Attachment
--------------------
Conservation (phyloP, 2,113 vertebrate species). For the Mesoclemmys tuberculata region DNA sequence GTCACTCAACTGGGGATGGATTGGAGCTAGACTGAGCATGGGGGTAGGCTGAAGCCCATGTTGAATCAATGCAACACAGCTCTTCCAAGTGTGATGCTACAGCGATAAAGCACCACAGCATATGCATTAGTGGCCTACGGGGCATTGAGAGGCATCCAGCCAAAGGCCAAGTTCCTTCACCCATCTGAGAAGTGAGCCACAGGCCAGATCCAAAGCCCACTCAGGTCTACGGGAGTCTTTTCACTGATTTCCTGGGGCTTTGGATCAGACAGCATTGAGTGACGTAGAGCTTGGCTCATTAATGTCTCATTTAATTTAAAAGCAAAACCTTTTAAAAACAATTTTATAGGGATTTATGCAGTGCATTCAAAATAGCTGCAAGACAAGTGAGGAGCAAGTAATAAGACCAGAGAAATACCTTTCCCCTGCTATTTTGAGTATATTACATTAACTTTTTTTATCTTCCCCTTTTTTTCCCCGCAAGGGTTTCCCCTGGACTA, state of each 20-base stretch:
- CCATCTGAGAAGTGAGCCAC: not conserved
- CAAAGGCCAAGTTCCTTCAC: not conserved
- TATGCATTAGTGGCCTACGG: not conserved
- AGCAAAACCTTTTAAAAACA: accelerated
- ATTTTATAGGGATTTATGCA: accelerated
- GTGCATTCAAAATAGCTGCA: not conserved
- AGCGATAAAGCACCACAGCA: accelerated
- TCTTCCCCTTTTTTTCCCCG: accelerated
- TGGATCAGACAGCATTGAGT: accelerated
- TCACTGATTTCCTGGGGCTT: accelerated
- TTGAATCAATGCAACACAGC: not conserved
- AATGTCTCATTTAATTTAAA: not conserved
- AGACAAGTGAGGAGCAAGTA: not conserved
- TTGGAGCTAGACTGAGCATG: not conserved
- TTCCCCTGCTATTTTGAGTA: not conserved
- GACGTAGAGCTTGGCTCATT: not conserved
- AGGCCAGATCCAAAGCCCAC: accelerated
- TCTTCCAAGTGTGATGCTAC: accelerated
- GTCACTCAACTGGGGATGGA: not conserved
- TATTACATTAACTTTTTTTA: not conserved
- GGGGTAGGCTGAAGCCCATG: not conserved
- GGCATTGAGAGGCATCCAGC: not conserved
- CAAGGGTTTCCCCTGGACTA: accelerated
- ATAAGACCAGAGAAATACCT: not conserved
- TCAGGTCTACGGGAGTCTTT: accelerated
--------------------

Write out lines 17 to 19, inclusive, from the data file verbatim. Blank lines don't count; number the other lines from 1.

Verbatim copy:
- GACGTAGAGCTTGGCTCATT: not conserved
- AGGCCAGATCCAAAGCCCAC: accelerated
- TCTTCCAAGTGTGATGCTAC: accelerated